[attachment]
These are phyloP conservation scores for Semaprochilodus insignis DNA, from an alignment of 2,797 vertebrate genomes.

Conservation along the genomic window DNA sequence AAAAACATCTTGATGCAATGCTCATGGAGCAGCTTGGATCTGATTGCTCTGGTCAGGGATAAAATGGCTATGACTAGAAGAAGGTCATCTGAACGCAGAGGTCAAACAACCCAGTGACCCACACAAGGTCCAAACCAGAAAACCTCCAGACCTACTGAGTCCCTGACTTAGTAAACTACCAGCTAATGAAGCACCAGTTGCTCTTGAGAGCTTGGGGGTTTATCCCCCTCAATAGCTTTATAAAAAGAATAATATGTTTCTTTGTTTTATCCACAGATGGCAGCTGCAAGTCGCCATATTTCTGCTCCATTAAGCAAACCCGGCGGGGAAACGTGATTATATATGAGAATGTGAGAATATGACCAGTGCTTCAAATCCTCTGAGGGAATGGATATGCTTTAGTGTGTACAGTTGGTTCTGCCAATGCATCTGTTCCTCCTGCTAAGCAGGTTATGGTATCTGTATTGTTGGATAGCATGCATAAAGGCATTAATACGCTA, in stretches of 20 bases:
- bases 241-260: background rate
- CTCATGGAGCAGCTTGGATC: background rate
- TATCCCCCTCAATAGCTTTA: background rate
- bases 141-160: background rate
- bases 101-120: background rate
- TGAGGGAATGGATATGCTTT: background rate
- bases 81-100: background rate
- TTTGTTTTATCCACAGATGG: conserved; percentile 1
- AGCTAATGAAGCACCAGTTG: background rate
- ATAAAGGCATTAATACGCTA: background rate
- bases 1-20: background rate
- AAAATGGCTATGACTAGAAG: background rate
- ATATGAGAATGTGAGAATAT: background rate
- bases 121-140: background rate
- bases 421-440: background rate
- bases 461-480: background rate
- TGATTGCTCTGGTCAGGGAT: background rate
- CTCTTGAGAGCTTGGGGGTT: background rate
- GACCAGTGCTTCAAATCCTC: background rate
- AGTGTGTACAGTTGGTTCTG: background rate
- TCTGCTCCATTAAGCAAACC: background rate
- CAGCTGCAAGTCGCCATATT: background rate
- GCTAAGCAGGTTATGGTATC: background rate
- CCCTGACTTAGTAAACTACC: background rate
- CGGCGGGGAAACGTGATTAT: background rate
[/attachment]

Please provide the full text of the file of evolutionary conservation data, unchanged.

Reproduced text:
These are phyloP conservation scores for Semaprochilodus insignis DNA, from an alignment of 2,797 vertebrate genomes.

Conservation along the genomic window DNA sequence AAAAACATCTTGATGCAATGCTCATGGAGCAGCTTGGATCTGATTGCTCTGGTCAGGGATAAAATGGCTATGACTAGAAGAAGGTCATCTGAACGCAGAGGTCAAACAACCCAGTGACCCACACAAGGTCCAAACCAGAAAACCTCCAGACCTACTGAGTCCCTGACTTAGTAAACTACCAGCTAATGAAGCACCAGTTGCTCTTGAGAGCTTGGGGGTTTATCCCCCTCAATAGCTTTATAAAAAGAATAATATGTTTCTTTGTTTTATCCACAGATGGCAGCTGCAAGTCGCCATATTTCTGCTCCATTAAGCAAACCCGGCGGGGAAACGTGATTATATATGAGAATGTGAGAATATGACCAGTGCTTCAAATCCTCTGAGGGAATGGATATGCTTTAGTGTGTACAGTTGGTTCTGCCAATGCATCTGTTCCTCCTGCTAAGCAGGTTATGGTATCTGTATTGTTGGATAGCATGCATAAAGGCATTAATACGCTA, in stretches of 20 bases:
- bases 241-260: background rate
- CTCATGGAGCAGCTTGGATC: background rate
- TATCCCCCTCAATAGCTTTA: background rate
- bases 141-160: background rate
- bases 101-120: background rate
- TGAGGGAATGGATATGCTTT: background rate
- bases 81-100: background rate
- TTTGTTTTATCCACAGATGG: conserved; percentile 1
- AGCTAATGAAGCACCAGTTG: background rate
- ATAAAGGCATTAATACGCTA: background rate
- bases 1-20: background rate
- AAAATGGCTATGACTAGAAG: background rate
- ATATGAGAATGTGAGAATAT: background rate
- bases 121-140: background rate
- bases 421-440: background rate
- bases 461-480: background rate
- TGATTGCTCTGGTCAGGGAT: background rate
- CTCTTGAGAGCTTGGGGGTT: background rate
- GACCAGTGCTTCAAATCCTC: background rate
- AGTGTGTACAGTTGGTTCTG: background rate
- TCTGCTCCATTAAGCAAACC: background rate
- CAGCTGCAAGTCGCCATATT: background rate
- GCTAAGCAGGTTATGGTATC: background rate
- CCCTGACTTAGTAAACTACC: background rate
- CGGCGGGGAAACGTGATTAT: background rate